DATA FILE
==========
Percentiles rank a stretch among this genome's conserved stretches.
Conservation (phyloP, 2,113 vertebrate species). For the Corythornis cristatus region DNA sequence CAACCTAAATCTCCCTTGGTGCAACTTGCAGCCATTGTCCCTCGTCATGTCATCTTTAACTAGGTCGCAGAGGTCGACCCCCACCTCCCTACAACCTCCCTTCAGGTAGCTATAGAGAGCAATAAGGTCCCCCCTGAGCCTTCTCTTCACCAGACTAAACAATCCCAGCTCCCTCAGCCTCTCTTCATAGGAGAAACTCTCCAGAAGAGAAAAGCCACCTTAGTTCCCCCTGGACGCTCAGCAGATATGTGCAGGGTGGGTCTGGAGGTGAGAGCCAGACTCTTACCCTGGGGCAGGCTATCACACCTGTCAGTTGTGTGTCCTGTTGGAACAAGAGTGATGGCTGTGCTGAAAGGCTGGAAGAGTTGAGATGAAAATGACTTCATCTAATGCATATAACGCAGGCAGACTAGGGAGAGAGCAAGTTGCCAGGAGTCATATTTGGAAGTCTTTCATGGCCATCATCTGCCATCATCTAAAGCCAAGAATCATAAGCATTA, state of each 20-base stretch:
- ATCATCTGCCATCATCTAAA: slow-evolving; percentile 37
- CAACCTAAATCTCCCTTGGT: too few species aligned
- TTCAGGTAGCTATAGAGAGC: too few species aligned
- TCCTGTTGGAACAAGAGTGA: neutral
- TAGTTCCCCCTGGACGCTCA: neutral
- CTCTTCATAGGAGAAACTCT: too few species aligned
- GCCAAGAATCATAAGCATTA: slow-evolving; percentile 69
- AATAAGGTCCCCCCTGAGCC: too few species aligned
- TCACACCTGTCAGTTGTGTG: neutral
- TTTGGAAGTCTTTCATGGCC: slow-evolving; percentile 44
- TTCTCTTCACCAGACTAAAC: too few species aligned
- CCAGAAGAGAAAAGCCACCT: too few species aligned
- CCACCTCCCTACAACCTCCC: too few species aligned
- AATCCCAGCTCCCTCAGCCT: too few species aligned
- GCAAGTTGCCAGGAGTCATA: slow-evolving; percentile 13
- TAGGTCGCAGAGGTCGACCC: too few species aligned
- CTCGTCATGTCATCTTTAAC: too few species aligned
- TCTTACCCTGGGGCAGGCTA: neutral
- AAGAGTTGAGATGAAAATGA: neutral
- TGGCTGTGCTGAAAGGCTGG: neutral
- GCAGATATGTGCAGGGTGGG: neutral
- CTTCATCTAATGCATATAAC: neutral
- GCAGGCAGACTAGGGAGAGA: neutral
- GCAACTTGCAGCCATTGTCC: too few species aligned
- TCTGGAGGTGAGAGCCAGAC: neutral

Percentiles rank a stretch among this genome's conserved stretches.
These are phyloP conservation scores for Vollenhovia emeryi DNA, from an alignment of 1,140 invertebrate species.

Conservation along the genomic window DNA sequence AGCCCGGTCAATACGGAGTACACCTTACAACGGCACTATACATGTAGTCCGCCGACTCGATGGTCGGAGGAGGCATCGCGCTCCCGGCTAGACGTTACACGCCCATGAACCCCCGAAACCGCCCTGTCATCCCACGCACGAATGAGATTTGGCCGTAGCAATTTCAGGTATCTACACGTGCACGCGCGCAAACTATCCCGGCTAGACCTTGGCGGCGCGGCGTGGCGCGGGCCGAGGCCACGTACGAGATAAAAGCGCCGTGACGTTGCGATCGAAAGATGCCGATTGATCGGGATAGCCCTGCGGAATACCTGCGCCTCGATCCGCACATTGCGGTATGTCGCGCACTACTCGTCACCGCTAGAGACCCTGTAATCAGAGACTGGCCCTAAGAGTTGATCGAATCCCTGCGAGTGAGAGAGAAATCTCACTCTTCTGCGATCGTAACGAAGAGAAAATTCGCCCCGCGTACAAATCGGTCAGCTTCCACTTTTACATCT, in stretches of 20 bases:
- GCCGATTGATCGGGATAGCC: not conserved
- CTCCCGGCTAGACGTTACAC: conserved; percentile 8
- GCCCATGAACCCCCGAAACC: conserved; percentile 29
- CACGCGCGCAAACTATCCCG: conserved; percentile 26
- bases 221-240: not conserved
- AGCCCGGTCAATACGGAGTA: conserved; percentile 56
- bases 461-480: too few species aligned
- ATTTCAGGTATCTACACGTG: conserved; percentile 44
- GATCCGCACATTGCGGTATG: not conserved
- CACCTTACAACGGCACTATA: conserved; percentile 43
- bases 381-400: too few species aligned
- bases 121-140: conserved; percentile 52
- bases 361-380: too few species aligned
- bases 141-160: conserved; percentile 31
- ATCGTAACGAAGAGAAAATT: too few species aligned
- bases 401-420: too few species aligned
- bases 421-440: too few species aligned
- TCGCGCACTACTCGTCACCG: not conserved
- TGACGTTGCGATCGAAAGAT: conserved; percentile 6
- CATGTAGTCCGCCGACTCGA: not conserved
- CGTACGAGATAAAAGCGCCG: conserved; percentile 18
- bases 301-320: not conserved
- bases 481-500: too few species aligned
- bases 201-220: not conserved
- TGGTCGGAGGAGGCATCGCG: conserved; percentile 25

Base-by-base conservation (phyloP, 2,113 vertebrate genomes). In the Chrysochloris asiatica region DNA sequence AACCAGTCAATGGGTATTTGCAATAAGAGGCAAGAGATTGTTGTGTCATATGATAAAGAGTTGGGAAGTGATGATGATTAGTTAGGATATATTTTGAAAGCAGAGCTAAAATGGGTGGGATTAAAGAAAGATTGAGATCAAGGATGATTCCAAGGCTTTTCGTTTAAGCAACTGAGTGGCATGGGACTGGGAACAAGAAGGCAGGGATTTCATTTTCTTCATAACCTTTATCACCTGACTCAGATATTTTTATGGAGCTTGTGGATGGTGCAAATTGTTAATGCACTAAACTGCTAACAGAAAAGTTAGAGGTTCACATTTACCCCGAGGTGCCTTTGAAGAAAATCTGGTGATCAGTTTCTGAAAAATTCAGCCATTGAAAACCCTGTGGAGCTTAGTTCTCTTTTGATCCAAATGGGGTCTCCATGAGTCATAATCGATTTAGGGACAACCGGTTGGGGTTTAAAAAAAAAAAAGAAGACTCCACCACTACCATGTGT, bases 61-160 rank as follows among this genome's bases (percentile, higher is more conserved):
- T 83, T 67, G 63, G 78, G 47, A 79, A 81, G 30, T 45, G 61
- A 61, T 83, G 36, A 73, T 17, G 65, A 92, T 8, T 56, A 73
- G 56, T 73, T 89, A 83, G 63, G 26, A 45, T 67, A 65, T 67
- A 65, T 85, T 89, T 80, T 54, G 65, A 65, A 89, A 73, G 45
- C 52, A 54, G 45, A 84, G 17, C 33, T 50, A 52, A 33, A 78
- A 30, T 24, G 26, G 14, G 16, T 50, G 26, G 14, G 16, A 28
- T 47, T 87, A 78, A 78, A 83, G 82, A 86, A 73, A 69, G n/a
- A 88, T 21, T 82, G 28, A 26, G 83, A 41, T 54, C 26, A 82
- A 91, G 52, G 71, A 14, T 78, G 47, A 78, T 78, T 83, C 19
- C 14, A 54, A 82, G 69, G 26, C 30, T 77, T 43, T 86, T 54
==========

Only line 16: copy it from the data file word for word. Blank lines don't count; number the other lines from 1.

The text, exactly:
- AATCCCAGCTCCCTCAGCCT: too few species aligned